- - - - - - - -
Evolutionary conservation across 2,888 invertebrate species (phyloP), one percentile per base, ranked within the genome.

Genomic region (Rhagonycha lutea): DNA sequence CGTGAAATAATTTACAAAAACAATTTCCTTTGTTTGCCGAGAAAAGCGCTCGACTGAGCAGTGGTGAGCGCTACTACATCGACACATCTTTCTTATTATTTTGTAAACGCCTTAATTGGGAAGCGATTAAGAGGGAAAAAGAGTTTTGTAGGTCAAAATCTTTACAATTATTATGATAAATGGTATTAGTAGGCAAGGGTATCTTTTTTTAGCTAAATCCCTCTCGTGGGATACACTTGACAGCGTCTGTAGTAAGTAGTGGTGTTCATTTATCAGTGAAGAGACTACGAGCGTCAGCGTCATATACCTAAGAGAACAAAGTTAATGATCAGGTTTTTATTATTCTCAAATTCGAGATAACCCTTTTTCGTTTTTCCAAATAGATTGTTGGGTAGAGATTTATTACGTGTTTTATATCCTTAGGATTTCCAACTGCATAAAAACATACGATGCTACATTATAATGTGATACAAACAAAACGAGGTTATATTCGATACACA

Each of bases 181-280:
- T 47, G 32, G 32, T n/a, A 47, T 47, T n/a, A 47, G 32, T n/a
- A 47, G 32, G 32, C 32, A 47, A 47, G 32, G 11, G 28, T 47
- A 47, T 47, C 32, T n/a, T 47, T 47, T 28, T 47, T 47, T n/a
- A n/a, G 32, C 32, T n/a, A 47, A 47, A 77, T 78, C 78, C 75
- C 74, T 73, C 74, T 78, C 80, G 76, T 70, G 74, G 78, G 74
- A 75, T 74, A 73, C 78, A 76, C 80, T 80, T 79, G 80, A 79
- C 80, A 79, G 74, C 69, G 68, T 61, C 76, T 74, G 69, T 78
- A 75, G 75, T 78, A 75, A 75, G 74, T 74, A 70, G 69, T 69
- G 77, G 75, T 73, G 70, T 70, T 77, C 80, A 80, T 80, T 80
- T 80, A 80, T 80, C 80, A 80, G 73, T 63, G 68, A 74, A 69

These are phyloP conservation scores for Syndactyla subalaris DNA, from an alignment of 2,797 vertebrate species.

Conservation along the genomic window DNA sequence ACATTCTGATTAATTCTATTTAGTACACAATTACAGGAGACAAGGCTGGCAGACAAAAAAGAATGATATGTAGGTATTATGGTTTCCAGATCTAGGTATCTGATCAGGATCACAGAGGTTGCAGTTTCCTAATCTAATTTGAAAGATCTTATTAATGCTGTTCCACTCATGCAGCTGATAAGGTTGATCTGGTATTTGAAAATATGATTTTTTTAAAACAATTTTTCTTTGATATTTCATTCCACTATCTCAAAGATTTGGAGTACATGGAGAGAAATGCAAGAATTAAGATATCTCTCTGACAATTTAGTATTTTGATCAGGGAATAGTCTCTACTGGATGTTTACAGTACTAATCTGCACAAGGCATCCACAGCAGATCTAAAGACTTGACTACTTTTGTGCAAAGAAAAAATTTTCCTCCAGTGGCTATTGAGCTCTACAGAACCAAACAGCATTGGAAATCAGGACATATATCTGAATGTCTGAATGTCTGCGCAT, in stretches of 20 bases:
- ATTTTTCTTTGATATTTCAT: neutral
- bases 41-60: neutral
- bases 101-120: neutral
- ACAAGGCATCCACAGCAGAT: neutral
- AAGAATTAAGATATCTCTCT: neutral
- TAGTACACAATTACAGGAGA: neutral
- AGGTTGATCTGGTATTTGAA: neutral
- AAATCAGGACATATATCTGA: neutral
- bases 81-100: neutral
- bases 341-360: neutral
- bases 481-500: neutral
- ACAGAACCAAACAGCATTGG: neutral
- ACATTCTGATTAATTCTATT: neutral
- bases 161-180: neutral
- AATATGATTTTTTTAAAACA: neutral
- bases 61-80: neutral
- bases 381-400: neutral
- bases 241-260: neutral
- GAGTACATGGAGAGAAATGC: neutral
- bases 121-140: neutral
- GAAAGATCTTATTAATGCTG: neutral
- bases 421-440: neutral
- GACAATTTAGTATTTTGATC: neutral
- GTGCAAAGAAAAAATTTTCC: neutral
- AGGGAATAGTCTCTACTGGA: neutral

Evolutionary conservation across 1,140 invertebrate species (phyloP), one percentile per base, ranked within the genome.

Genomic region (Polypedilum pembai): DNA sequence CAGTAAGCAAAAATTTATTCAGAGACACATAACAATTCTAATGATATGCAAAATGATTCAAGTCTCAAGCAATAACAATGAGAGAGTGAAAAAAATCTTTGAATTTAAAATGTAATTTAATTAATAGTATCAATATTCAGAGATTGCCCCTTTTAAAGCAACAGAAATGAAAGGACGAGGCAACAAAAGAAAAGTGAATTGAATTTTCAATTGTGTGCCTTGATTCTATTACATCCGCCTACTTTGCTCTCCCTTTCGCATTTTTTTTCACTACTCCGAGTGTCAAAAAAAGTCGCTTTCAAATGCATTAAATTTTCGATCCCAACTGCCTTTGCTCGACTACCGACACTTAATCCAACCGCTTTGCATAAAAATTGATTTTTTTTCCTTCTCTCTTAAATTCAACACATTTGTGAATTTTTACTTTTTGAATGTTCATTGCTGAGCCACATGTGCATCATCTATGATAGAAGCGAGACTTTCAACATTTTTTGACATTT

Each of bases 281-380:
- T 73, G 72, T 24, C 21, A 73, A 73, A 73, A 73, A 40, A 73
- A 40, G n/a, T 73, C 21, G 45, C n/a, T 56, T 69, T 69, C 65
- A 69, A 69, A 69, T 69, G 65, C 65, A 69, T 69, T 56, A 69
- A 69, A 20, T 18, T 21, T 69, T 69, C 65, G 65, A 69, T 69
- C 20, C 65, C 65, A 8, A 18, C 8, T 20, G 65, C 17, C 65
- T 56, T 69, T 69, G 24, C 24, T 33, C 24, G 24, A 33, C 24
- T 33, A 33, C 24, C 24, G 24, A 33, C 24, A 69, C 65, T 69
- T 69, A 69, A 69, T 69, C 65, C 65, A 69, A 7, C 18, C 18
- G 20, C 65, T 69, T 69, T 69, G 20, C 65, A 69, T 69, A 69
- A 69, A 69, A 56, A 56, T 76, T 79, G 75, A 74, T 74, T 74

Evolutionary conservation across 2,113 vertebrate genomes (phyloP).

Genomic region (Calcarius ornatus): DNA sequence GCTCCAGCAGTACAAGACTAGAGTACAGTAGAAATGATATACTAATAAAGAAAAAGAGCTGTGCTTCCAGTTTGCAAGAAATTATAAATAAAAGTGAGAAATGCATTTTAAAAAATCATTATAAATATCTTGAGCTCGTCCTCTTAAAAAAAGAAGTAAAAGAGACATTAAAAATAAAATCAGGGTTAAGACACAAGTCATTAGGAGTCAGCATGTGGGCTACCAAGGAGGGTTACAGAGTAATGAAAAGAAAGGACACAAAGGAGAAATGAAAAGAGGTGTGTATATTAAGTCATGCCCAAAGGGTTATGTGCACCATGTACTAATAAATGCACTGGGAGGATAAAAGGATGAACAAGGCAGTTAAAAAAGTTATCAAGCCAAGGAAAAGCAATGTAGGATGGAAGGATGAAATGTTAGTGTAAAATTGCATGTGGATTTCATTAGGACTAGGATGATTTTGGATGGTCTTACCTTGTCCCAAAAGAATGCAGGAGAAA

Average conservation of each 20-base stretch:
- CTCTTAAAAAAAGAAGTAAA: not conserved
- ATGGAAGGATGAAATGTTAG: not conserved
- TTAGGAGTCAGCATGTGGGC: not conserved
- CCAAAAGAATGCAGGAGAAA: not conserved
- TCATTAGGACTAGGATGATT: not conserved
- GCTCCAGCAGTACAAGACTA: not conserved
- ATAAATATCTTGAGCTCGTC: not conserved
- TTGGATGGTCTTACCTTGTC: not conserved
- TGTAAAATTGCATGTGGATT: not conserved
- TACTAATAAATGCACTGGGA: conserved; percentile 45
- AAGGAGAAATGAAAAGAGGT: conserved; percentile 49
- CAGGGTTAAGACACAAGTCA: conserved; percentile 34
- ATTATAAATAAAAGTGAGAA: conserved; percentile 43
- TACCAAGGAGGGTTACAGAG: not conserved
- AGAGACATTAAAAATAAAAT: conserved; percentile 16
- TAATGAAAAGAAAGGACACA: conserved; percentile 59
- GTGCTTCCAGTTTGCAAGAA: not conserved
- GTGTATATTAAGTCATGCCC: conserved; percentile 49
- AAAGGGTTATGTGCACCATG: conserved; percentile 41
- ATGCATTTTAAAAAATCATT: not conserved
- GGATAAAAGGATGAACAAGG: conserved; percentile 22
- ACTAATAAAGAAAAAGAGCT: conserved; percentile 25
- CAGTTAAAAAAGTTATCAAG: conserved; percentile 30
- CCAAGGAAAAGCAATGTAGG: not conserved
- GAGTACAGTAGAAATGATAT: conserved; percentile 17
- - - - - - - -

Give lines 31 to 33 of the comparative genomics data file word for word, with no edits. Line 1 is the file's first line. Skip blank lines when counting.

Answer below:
- bases 61-80: neutral
- bases 381-400: neutral
- bases 241-260: neutral